New England braces for another big storm, maybe foot of snow

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BOSTON (AP) — Winter-weary New England saw more snow flurries on Saturday and braced for several days of heavy snowfall, possibly totaling a foot or more.

A winter storm warning issued Saturday night by the National Weather Service was to remain in effect for a large swath of southern New England, including in Boston, in Providence, Rhode Island, and in Hartford, Connecticut, until the early morning hours of Tuesday. Light snow began falling in the Boston area earlier in the day, but what forecasters are calling a "long duration" storm is expected to become more intense on Sunday.

By Monday night, 12 to 18 inches of fresh snow could be on the ground in parts of the region, which is still coping with the aftereffects of storms that hit over the last couple of weeks and dumped record-high snowfall totals in some places.

Michelle Currie, a mother of five whose kids have already missed several days of school, posted on her Facebook page a photo of a weather map showing up to 18 inches of snow could fall on her home in Dracut, less than an hour's drive north of Boston.

"I have to laugh because otherwise I may cry," she said.

The snow is likely to cause problems for commuters on Monday, though it's not expected to accumulate as rapidly as in some of the earlier storms, including a record-busting late January blizzard. There also is little risk seen of significant coastal flooding, a problem during last month's winter blasts.

Boston's transit system, the nation's oldest, has been particularly hard hit. The buildup of snow and ice on trolley tracks combined with aging equipment has stalled trains in recent days, delaying and angering commuters. Massachusetts Bay Transportation Authority general manager Beverly Scott said Saturday that crews were doing everything they could, including deploying massive jet-powered snow blowers, to clear tracks before the next storm.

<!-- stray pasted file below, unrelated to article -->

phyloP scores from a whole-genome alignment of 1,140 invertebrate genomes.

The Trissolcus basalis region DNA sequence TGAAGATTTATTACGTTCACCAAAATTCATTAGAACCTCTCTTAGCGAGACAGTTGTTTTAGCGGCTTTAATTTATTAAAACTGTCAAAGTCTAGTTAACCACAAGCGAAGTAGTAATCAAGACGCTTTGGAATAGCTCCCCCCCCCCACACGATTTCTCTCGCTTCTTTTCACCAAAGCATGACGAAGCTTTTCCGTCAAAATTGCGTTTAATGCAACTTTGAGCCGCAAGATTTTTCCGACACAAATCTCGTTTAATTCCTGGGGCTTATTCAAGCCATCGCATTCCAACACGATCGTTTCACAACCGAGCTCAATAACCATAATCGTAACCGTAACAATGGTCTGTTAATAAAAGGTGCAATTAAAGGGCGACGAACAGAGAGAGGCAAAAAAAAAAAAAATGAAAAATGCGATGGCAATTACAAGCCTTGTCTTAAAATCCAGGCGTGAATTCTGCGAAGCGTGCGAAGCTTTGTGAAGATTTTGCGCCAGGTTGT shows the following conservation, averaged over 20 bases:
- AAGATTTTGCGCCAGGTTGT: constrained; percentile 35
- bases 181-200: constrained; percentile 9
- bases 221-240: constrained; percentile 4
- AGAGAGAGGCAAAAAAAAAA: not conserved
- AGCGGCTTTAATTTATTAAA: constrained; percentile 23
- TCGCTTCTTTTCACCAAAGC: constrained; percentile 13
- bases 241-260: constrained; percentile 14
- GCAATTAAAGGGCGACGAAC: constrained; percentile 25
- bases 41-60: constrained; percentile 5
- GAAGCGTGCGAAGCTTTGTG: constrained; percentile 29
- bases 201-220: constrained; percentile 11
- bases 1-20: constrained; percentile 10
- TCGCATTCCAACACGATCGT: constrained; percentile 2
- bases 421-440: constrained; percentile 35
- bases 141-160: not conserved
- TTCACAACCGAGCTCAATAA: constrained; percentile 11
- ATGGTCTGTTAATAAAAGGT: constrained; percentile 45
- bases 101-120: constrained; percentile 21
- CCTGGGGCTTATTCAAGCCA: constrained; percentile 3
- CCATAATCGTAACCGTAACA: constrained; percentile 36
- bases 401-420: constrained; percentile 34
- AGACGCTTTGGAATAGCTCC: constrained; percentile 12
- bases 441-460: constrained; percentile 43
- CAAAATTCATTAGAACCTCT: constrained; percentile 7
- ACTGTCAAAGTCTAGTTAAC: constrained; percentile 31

Gov. Charlie Baker acknowledged on Friday that the MBTA was handed an extraordinary situation with old equipment but said the system's overall performance was unacceptable.

In many New England communities, the obvious problem is where to put the next batch of snow.

In Revere, just outside Boston, schoolteacher Ingrid Samuel said there were "mountains of snow" and the streets "can't take another hit of snow on top of what's here."

"There's a bunch of snow everywhere, and there's no more place to put it," said Samuel, who lost a week of work after the last snowstorm canceled classes. "There are no sidewalks left in Revere. My whole yard is covered with snow. Where will it end?"

David Lombari, public works director for West Warwick, Rhode Island, told the Providence Journal his town was already clogged with snow piles several feet high and school buses were parked in the usual snow storage lot.

"I don't know what we're going to do yet," Lombari said. "It's tough trying to find a place that meets all the proper (environmental) criteria."

State snow disposal guidelines require that communities use locations that won't harm environmental resources and have barriers that prevent contaminants from seeping into groundwater when the snow melts.

Adding injury to insult perhaps, the Massachusetts Emergency Management Agency warned that potentially record cold temperatures and wind chills are expected to move into the region later in the week after the storm.

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